Kiwi chicks take flight

One of the three rowi kiwi chicks relocated to Nelson. Photo: Lizzy Sutciffle, DoC
One of the three rowi kiwi chicks relocated to Nelson. Photo: Lizzy Sutciffle, DoC
Three kiwi chicks were given their first taste of flight as part of a relocation project in the Marlborough Sounds.

The rowi chicks were safely relocated from Willowbank Wildlife Reserve in Christchurch to their new home on Motuara Island by DoC and Willowbank staff on Tuesday.

With a short flight to Nelson from Christchurch, departing shortly before 1pm Air New Zealand says they arrived in time for lunch and were being prepared for transfer to the predator-free island in the sounds.

The live taonga were too precious to relocate as cargo. The chicks were allocated a seat each on the Bombardier Q300, in their translocation boxes.

The three rowi chicks, which were part of Operation Nest Egg, had outgrown their creche in Christchurch. Approaching adolescence, the birds would spend the next few years in the Sounds before being transported on to Ōkārito in South Westland, where they would be released into the wild.

DoC ranger Iain Graham, who accompanied the chicks, said the three birds were hatched from eggs found in the wild, and were ready to be released into an open reserve on Motuara.

"Once the chicks have grown to a weight of between 1 to 1.2 kg they're big enough to defend themselves from stoats. They can then be returned to the wild through this important partnership with Air New Zealand," he said.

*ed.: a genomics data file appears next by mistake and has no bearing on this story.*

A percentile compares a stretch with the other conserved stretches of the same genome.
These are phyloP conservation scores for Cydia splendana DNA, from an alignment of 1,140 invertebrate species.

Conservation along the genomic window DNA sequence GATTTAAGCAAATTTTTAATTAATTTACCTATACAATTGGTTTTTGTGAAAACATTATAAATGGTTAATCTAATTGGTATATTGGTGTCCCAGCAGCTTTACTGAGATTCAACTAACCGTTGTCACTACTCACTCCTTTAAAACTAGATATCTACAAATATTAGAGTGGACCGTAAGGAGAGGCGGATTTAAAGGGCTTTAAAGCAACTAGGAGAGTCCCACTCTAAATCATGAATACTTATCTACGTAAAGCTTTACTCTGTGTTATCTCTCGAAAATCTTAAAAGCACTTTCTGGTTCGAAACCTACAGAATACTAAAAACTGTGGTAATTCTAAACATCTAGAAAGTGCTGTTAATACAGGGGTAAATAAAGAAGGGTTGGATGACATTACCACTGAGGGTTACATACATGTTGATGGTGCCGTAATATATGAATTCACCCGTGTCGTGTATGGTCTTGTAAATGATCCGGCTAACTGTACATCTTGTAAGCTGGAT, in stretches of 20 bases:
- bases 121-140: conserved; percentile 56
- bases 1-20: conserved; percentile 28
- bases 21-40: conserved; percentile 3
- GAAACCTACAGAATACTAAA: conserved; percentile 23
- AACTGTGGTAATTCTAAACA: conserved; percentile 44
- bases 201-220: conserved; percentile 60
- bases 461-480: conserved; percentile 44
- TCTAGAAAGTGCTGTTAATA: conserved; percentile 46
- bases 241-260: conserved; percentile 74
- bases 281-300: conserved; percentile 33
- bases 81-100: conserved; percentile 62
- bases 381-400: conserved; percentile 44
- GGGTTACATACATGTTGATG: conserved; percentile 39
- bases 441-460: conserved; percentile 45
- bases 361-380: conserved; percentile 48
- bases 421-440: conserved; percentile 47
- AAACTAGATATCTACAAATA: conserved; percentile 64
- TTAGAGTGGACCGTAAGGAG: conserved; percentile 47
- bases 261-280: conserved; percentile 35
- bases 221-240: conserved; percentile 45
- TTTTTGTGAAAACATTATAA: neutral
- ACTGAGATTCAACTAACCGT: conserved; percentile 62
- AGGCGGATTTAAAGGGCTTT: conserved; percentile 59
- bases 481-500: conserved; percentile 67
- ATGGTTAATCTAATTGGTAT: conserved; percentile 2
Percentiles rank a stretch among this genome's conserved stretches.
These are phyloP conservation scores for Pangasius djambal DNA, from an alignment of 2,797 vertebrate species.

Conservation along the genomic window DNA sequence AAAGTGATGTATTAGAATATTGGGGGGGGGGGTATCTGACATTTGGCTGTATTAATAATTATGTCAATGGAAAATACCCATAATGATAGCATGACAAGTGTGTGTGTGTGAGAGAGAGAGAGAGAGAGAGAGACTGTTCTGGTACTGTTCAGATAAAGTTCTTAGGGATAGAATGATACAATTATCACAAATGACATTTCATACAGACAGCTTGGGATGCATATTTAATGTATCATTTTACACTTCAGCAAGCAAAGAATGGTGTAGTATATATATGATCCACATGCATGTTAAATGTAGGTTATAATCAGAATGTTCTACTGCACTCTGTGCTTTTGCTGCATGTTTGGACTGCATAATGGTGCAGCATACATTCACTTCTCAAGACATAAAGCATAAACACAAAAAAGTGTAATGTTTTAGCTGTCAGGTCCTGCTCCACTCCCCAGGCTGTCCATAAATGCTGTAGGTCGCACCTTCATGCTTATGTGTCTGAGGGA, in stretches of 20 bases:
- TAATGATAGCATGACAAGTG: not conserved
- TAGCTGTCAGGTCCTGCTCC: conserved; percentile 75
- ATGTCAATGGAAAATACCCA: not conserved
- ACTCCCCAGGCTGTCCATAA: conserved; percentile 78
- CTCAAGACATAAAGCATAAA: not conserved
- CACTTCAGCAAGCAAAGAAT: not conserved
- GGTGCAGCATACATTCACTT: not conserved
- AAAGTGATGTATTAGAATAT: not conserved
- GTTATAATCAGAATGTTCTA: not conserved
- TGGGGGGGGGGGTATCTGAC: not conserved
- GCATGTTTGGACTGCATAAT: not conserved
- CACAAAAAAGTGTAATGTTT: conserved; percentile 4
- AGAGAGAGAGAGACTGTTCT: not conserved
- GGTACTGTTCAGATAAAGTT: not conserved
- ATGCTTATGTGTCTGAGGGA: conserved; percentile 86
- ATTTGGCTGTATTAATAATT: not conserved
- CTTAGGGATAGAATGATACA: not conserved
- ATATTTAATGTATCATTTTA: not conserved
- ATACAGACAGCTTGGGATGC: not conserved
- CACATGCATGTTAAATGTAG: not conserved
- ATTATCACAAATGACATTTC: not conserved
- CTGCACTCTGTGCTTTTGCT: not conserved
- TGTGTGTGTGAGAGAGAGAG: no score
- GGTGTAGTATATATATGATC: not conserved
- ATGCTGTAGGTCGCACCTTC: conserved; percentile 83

Staff from Willowbank Wildlife Reserve, DoC and Air New Zealand helped with the translocation...
Staff from Willowbank Wildlife Reserve, DoC and Air New Zealand helped with the translocation flight. Photo: Supplied, Air New Zealand
DoC and Air New Zealand are celebrating 10 years of relocation projects. In the last decade there have been over 4000 native animals - from takahē to tuatara - carried on flights as part of conservation and rescue projects.

The partnership has involved a range of projects. On top of translocations the airline and conservation body have helped with trapping and biodiversity projects across the Great Walks network.

"We take this responsibility seriously and are so grateful to be partnered with DOC to support them in the amazing work they do," said Meagan Schloeffel, Air New Zealand's head of sustainability.

Rowi are New Zealand's rarest kiwi species, with an estimated population of 500 birds, out of the total 68,000 population.

This hasn't stopped DoC from setting lofty conservation targets.

Last year the department said it wanted to raise the kiwi bird population to 100,000 by 2030.

- By Thomas Bywater

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